The Fourth Circuit Court of Appeals upheld a Virginia district court’s ruling that a commercial general liability policy (“CGL”) may cover a data breach. The case involved an electronic data storage company that posted confidential medical records on the internet, which exposed private medical information on the internet for four months.
While courts in Connecticut and New York have recently found no coverage for cyber claims in traditional commercial insurance policies, the Fourth Circuit agreed with the lower court’s coverage analysis in this case. The insurance policies at issue, specifically under Coverage Part B Personal and Advertising Injury, required the insurer to pay if the insured became legally obligated for damages because of an advertising or website injury arising from the “electronic publication of material that … gives unreasonable publicity to a person’s private life” or the “electronic publication of material that … discloses information about a person’s private life.”
The district court held, and the Fourth Circuit agreed, that the coverage applied because the conduct of exposing confidential medical records to online searching is “publication” giving “unreasonable publicity” to, or “disclosing” information about, a person’s private life.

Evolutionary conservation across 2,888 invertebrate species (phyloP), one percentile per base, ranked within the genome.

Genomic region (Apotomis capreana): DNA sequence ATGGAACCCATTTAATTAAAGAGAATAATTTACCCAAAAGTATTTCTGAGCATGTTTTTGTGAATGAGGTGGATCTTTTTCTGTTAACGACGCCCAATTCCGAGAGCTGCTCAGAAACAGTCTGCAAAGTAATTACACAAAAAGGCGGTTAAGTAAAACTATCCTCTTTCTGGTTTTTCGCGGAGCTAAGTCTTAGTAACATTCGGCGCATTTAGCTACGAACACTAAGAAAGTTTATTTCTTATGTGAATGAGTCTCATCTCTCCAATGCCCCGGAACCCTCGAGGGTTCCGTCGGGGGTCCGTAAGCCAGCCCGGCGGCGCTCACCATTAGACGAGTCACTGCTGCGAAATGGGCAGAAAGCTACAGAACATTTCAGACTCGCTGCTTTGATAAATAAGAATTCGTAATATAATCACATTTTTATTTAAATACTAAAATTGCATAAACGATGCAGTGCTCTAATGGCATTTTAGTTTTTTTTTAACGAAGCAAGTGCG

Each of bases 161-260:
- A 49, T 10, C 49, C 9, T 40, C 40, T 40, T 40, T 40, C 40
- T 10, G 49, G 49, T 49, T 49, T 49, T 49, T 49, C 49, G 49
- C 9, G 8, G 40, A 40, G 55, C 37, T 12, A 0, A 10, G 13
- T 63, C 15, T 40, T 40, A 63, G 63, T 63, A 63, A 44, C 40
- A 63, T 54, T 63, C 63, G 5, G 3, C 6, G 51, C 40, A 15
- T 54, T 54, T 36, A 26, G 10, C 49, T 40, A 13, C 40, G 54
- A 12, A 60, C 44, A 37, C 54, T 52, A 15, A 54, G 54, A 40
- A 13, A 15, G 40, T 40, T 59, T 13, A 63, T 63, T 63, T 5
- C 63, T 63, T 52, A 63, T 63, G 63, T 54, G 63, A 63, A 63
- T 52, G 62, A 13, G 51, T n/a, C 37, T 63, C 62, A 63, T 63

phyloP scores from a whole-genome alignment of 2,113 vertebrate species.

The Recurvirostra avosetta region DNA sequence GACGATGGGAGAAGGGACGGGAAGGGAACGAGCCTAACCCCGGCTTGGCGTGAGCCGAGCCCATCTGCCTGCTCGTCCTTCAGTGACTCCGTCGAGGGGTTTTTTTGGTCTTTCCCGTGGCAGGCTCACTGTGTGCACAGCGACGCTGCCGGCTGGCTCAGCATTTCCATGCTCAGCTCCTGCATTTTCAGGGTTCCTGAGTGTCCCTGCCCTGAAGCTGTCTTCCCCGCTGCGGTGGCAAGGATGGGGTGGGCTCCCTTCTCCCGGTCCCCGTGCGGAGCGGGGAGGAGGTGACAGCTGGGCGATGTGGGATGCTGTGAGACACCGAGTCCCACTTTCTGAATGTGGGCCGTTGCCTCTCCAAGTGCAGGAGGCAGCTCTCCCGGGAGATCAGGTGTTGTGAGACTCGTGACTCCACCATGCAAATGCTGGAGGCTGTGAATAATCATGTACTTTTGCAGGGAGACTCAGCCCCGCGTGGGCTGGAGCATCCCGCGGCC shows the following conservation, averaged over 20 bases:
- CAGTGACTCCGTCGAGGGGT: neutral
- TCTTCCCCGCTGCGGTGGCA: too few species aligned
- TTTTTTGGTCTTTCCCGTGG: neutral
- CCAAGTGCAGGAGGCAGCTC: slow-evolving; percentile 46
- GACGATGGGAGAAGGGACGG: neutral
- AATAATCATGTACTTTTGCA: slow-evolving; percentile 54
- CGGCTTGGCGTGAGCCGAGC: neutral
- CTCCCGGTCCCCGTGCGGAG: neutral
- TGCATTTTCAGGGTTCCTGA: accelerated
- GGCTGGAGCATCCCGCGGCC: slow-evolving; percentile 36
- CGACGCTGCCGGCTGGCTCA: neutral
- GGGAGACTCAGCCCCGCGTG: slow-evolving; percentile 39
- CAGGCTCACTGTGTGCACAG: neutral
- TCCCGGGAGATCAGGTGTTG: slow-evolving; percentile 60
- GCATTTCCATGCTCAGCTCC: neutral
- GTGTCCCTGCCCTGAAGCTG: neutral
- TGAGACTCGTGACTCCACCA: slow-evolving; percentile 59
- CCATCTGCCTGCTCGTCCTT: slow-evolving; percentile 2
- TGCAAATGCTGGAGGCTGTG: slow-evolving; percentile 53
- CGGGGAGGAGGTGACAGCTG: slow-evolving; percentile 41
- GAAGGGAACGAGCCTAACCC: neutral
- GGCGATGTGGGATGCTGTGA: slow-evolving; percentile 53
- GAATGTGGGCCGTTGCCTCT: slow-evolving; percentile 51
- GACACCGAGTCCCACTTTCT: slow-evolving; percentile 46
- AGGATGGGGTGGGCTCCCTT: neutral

The district court held that “[p]ublication occurs when information is ‘placed before the public,’ not when a member of the public reads the information paced before it.” The court also found that the public availability of a patient’s confidential medical records provides “unreasonable publicity” to that patient’s private life and “disclose[d]” information about the patient’s private life, which satisfied the second requirement for coverage.
As cybersecurity concerns increase, the insurance industry’s position has largely been that CGL policies do not include coverage for data breaches and instead, have been offering standalone cyber policies and endorcements. It is worth mentioning that this case involved the insured’s own negligence, not a data breach caused by outside hackers or other cybersecurity incident, which has been the subject of other court cases.
The Fourth Circuit unpublished opinion can be accessed here.
This article was authored by Lindsay D. Petrosky. Ms. Petrosky is a member of the Jackson Kelly Health Care and Finance Practice Group and chair of the Firm’s Data Privacy and Security team.